Hrmm. I’m sure a lot of members of the BNP do think race war is on the way but I’d have liked the questions to probe deeper into the kinds of violence that the respondents might believe is coming. It could be all-out warfare between the whites the blacks, the Christians and the Muslims or whatever, or it could be localised skirmishes between gangs and grouplets who’ve defined themselves by their race or religion. And what kinds of violence are they be preparing for? Preemptive assaults on the ethnic and cultural targets of their ire, or a survivalist-seasoned defence of homes and neighbourhoods? There are clear differences, which lead me to feel that while it’s an important question and worth raising I’m not sure we’re any closer to drawing firm conclusions as to its answer. (And, by the way, throwing UKIP into the mix seems rather unfair. I doubt that their responses to many of the questions would differ to any great extent to those of the general public.)

As a gang are tried for an organised assault on a Mosque in London, though, one can’t ignore the threat of violence from militant racial and cultural supremacists. Daniel Trilling, writing for the Guardian, has an intriguing response to it, though…

The greater danger remains where it always has done: in the elements of far-right propaganda that overlap with mainstream political sentiment. Few people in Britain would agree that race war is on its way, but how many would agree that immigration has gone “too far”; that multiculturalism has failed or that the west is locked in a “clash of civilisations” with Islam?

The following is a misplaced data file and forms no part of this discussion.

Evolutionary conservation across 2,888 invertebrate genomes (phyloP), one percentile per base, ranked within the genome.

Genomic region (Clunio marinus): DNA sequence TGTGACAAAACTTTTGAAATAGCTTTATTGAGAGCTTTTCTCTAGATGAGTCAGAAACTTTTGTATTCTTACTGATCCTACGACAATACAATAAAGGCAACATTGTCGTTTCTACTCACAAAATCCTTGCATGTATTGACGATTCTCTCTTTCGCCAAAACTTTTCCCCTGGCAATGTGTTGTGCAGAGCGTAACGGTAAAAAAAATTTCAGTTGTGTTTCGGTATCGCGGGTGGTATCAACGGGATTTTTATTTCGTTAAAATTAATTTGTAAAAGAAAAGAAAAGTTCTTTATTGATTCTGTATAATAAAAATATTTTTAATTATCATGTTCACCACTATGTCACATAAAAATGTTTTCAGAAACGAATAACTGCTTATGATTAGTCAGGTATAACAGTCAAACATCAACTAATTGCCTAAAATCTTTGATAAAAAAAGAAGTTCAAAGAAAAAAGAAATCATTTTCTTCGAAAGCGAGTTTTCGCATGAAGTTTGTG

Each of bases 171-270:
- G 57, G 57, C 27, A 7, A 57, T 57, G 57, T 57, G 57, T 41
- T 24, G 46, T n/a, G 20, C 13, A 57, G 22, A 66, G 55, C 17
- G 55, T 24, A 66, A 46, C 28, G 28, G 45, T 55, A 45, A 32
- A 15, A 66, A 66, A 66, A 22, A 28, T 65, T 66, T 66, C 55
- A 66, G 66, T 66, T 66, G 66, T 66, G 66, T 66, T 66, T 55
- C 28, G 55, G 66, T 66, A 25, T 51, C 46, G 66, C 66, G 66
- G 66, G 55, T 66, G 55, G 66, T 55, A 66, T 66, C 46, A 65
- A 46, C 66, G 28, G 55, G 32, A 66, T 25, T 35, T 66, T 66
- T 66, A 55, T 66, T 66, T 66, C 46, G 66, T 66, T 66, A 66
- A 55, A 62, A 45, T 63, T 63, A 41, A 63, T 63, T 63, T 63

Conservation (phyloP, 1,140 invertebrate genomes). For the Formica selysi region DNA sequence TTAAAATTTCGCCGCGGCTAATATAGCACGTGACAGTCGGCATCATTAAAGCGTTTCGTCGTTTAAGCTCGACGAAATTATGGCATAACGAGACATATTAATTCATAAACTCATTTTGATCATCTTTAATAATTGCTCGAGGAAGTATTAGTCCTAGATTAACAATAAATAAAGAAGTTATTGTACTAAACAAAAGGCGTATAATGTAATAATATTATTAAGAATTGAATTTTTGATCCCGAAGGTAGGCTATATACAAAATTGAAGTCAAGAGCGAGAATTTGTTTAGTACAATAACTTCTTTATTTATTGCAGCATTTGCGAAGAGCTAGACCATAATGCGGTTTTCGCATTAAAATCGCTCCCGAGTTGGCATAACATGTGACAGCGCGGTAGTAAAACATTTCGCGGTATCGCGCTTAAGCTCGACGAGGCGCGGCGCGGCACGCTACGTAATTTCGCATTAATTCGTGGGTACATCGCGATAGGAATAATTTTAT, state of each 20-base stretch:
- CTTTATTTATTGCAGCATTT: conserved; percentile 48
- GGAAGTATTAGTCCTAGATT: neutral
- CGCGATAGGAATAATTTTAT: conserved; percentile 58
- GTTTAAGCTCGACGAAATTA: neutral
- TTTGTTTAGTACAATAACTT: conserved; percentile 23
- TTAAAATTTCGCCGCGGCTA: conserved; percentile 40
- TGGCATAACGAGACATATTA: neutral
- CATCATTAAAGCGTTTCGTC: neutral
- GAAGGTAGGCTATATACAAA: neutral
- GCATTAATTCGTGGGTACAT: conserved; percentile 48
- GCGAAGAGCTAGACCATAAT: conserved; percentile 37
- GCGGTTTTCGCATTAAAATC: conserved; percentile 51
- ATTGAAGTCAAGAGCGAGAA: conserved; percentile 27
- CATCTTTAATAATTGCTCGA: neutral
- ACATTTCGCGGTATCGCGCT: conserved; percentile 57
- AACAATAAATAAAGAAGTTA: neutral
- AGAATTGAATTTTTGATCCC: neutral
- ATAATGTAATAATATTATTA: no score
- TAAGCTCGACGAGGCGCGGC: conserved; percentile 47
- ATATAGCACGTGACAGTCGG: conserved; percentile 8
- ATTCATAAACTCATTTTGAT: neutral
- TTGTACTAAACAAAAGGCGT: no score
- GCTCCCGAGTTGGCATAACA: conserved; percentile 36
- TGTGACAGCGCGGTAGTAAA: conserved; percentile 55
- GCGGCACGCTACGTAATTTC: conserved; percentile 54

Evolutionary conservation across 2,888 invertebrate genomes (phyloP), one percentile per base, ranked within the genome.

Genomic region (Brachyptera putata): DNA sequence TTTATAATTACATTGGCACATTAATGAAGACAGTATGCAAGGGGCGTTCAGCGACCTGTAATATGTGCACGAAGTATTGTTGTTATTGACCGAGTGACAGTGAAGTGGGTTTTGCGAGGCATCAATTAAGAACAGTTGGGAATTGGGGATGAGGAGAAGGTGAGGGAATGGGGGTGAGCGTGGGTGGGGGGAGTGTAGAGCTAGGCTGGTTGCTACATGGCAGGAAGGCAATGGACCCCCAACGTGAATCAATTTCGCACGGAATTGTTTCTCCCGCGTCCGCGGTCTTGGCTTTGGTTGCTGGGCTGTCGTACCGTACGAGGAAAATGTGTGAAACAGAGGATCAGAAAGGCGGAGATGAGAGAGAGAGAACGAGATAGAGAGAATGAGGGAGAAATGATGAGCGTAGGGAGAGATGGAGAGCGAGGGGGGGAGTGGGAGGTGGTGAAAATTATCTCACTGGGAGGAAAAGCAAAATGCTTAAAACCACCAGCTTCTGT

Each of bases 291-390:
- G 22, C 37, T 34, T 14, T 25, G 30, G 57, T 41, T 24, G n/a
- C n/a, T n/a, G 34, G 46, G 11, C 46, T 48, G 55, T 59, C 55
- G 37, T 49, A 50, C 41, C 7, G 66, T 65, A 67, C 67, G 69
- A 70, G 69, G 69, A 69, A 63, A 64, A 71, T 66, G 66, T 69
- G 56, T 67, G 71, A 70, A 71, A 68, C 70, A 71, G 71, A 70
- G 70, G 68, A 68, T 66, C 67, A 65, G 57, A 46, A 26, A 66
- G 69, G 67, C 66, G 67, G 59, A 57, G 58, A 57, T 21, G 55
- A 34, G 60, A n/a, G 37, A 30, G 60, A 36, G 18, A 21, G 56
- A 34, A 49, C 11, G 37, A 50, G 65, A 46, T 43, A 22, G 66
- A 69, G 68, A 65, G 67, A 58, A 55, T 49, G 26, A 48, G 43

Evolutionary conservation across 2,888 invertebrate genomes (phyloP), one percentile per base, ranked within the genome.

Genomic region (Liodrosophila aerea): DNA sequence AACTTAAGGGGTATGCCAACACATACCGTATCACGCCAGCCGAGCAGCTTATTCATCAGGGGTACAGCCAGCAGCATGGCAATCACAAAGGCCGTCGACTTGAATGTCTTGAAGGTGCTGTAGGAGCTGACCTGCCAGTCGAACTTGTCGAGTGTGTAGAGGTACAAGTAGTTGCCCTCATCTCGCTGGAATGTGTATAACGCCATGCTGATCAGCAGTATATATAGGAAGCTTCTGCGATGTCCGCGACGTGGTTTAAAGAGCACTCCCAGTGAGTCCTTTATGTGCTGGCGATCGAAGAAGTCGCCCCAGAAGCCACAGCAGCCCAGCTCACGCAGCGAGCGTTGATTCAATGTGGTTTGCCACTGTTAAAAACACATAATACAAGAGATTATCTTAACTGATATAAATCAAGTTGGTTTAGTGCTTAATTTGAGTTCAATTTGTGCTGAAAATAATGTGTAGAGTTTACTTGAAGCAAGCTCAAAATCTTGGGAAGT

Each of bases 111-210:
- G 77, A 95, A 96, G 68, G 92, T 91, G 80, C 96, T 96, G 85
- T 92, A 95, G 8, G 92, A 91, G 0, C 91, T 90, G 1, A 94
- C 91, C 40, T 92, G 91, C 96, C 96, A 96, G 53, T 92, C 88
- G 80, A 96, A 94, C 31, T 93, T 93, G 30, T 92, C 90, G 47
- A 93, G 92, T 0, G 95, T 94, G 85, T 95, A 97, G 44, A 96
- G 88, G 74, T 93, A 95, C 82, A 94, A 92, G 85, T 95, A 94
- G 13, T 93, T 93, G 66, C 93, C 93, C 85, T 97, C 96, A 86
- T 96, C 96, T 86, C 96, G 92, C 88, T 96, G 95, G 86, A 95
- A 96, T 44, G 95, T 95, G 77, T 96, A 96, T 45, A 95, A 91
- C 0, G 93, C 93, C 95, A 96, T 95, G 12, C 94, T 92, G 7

A huge majority believes that immigration is too high, and large amounts of people offer similar responses to other points as well. You’re entitled to disagree and, indeed, to feel that such opinions are disreputable or disgusting. (I don’t but I’ll grant that the fact that a majority adopts a view gives little cause to feel that it’s a valid one. Cf. Homer Simpson on the case of Proposition 24.) But if you’re prepared to demonise such popularly held beliefs your campaign against the “far right” is liable to become a campaign against much of the public. If that’s one Trilling and like-minded souls are gearing up for that’s their business but, among other things, it risks leaving them short of tools with which to locate real thugs and short of allies when it comes to facing them.

Kristy Bamu was murdered in London by his sister and her boyfriend after they’d accused him of practicing witchcraft. This has shined the spotlight onto a practice that’s been spreading across Africa in recent years. Albert Tucker, though, writing at the inevitable, is discomfited by this interest…